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Drought in much of eastern Australia is directly influencing farm incomes in the Northern region due to low crop production, while recent poor seasonal conditions have led to lower average farm cash income in the Western region (Figure 9 and Table 3). In contrast, incomes are are projected to have increased on average in the Southern region in 2019–20 because of improved seasonal conditions and timely rainfall in most areas.

Note: Farm cash income and farm business profit varies over time because of short-term changes in factors such as commodity prices, seasonal conditions and management decisions, as well as longer-term changes in the farm sector, such as growth in average farm size, shifts in enterprise mix and technological progress. Appropriate consideration of the long-term factors is essential when interpreting changes in farm cash income and business profit over periods longer than 3 to 5 years.
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Table 3 Farm financial performance, grain farms, by region, 2017–18 to 2019–20
average per farm
Northern region Unit 2017–18 2018–19p RSE 2019–20y
Total cash receipts $ 796,180 601,600 (5) 464,000
less total cash costs $ 548,420 488,200 (5) 430,000
Farm cash income $ 247,760 113,500 (15) 34,000
plus change in trading stocks $ –74,850 –91,200 (15) –81,000
less depreciation $ 65,570 65,000 (4) 68,000
less operator and family labour $ 74,020 81,400 (4) 87,000
Farm business profit $ 33,320 –124,200 (13) –202,000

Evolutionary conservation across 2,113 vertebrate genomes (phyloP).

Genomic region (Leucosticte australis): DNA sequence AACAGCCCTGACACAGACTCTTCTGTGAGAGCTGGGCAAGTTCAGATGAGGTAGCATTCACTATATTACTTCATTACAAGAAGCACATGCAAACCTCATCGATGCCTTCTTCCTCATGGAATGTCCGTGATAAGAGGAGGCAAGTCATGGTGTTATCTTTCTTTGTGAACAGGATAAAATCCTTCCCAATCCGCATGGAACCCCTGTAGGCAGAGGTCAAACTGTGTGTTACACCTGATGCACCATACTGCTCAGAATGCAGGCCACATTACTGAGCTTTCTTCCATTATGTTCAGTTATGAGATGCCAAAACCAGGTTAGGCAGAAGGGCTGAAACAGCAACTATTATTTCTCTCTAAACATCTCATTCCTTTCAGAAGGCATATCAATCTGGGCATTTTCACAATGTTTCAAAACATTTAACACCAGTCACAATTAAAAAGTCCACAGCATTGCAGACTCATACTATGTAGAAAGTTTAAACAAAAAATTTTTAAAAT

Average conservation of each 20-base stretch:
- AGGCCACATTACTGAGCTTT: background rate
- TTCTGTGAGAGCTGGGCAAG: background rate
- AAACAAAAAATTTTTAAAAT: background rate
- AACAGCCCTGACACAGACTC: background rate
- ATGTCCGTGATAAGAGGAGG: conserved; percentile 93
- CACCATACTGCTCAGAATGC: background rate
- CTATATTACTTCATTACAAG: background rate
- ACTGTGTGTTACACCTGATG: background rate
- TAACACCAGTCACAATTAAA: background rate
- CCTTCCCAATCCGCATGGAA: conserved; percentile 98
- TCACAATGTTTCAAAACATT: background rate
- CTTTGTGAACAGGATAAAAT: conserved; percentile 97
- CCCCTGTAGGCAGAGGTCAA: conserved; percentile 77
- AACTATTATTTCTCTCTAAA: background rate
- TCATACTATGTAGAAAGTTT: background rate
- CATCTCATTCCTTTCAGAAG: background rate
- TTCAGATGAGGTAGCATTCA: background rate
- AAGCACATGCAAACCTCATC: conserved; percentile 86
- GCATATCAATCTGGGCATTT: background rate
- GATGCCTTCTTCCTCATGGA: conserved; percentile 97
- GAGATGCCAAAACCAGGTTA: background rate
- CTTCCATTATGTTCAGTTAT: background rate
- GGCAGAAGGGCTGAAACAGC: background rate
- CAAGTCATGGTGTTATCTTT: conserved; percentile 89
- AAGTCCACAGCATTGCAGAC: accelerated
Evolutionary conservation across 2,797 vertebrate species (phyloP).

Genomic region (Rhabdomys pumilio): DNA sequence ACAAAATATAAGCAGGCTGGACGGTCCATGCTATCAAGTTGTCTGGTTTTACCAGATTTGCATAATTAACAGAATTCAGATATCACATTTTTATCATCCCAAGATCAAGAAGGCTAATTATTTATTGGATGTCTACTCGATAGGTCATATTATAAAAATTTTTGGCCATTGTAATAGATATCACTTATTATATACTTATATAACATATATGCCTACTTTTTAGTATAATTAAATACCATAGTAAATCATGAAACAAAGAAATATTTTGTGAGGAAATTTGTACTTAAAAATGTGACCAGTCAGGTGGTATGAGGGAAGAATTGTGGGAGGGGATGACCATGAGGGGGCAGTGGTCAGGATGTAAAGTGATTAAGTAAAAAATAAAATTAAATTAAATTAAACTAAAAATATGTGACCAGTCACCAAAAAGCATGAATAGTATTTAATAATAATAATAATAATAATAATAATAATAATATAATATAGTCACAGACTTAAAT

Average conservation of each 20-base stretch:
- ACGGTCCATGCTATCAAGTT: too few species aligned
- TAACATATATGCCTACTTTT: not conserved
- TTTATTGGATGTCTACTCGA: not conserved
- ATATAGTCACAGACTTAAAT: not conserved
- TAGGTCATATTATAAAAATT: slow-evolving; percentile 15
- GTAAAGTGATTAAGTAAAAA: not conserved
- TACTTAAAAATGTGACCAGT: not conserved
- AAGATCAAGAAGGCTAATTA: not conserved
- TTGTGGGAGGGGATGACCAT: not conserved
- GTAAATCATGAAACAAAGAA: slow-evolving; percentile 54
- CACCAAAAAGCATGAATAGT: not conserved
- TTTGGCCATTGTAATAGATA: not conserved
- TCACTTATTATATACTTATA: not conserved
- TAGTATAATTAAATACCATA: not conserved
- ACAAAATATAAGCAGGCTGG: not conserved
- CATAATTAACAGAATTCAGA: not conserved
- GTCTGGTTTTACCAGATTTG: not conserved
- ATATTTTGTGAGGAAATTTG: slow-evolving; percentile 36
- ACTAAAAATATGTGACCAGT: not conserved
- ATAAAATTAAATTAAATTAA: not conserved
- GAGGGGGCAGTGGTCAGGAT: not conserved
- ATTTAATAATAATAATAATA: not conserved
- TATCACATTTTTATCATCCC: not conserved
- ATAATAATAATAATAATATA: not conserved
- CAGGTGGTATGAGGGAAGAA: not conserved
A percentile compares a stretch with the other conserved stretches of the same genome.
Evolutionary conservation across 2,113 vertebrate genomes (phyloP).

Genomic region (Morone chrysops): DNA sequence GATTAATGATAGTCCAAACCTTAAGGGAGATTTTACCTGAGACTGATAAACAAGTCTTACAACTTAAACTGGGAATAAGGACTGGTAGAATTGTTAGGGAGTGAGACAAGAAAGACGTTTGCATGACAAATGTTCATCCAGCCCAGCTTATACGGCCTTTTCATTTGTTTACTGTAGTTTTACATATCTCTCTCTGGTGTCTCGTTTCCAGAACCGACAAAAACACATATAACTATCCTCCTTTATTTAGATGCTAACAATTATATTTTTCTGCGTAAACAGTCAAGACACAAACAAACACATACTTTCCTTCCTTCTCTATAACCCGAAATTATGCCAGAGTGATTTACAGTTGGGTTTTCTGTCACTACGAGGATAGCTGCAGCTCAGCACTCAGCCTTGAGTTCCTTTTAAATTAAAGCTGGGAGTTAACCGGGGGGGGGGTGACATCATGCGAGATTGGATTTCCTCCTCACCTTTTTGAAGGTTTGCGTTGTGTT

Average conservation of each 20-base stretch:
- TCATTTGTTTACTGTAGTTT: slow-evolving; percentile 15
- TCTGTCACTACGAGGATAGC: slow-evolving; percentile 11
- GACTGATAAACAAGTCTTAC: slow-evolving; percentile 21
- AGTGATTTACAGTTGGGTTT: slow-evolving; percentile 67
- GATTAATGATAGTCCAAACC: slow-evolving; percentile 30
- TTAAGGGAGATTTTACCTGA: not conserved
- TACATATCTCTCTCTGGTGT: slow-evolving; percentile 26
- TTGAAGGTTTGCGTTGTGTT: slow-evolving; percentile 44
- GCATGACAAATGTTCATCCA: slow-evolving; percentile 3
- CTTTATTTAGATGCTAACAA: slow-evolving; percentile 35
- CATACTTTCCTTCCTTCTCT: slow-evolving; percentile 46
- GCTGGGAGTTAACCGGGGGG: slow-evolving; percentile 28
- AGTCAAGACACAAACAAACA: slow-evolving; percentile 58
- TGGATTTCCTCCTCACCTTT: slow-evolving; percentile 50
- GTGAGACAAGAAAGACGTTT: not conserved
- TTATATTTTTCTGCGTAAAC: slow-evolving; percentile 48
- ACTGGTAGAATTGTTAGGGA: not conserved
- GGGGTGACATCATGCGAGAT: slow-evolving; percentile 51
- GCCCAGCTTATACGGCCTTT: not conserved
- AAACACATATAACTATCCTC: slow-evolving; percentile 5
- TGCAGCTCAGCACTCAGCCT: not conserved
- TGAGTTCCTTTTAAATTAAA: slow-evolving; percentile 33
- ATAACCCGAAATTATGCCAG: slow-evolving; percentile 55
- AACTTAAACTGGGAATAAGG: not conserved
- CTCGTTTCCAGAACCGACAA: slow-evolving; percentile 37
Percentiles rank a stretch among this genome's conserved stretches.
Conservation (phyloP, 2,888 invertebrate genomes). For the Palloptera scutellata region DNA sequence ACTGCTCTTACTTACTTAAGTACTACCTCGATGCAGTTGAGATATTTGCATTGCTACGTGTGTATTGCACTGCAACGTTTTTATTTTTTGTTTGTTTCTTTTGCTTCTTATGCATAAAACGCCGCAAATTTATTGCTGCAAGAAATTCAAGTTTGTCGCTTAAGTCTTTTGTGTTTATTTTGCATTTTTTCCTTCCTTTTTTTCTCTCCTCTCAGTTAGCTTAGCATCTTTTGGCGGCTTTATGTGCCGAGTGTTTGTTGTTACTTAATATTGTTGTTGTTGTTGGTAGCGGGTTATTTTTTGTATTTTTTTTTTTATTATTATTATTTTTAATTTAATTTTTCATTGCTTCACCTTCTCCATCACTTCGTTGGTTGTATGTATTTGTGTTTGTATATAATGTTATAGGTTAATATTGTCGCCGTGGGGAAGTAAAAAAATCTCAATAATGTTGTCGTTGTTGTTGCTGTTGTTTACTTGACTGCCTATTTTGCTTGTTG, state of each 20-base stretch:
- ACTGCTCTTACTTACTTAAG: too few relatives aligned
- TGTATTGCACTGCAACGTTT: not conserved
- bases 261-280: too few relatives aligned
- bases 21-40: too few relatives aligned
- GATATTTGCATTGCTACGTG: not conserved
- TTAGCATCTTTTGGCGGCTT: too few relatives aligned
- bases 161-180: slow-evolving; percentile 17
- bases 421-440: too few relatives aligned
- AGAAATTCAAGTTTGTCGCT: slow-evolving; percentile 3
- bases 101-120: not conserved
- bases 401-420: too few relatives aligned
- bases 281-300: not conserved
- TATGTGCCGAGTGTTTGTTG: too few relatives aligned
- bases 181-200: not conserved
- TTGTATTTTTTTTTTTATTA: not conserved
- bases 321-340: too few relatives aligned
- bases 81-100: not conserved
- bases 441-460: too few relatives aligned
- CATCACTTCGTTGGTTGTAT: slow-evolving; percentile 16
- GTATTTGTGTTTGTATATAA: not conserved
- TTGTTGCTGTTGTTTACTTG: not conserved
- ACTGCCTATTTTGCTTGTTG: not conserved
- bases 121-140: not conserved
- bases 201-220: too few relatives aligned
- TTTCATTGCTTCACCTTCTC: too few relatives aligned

plus interest and lease payments $ 60,000 54,300 (7) 55,000
Profit at full equity $ 93,310 –69,800 (23) –147,000
Rate of return a % 1.4 –0.9 (23) –1.9
Southern region
Total cash receipts $ 711,480 688,500 (4) 796,000
less total cash costs $ 456,690 457,800 (5) 474,000
Farm cash income $ 254,790 230,700 (7) 322,000
plus change in trading stocks $ –3,360 –11,700 (55) –38,000
less depreciation $ 67,170 71,500 (4) 73,000
less operator and family labour $ 73,350 77,900 (2) 83,000
Farm business profit $ 110,910 69,600 (22) 129,000
plus interest and lease payments $ 57,070 61,200 (9) 60,000
Profit at full equity $ 167,980 130,800 (12) 189,000
Rate of return a % 3.0 2.1 (11) 2.8
Western region
Total cash receipts $ 1,429,620 1,510,600 (6) 1,278,000
less total cash costs $ 875,700 912,400 (7) 829,000
Farm cash income $ 553,910 598,200 (6) 449,000
plus change in trading stocks $ –12,230 –4,600 (100) –101,000
less depreciation $ 114,100 106,600 (7) 108,000
less operator and family labour $ 81,750 84,700 (4) 90,000
Farm business profit $ 345,830 402,300 (9) 150,000
plus interest and lease payments $ 84,090 81,600 (12) 70,000
Profit at full equity $ 429,920 483,900 (8) 220,000
Rate of return a % 6.4 7.0 (8) 3.2

p Preliminary estimate. y Provisional estimate. a Excluding capital appreciation. RSE Relative standard error.
Note: Estimates may not sum due to rounding.
Source: ABARES Australian Agricultural and Grazing Industries Survey

Regional variation in average rate of return

The average annual rate of return varies significantly across regions. The Southern region has the greatest range in average rate of return and the Northern region has the smallest range (Figure 10).

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Performance of specialist and non-specialist grain farms

Specialist grain farms are defined as grain farms obtaining more than 50% of their total cash receipts from crop sales. These farms typically operate larger areas than non-specialists and focus primarily on crops, with relatively small sheep and beef cattle activities. Non-specialist grain farms are defined as grain farms obtaining less than 50% of their total cash receipts from crop sales. These farms are typically smaller than specialist grain farms and have a mix of sheep, beef cattle and cropping activities.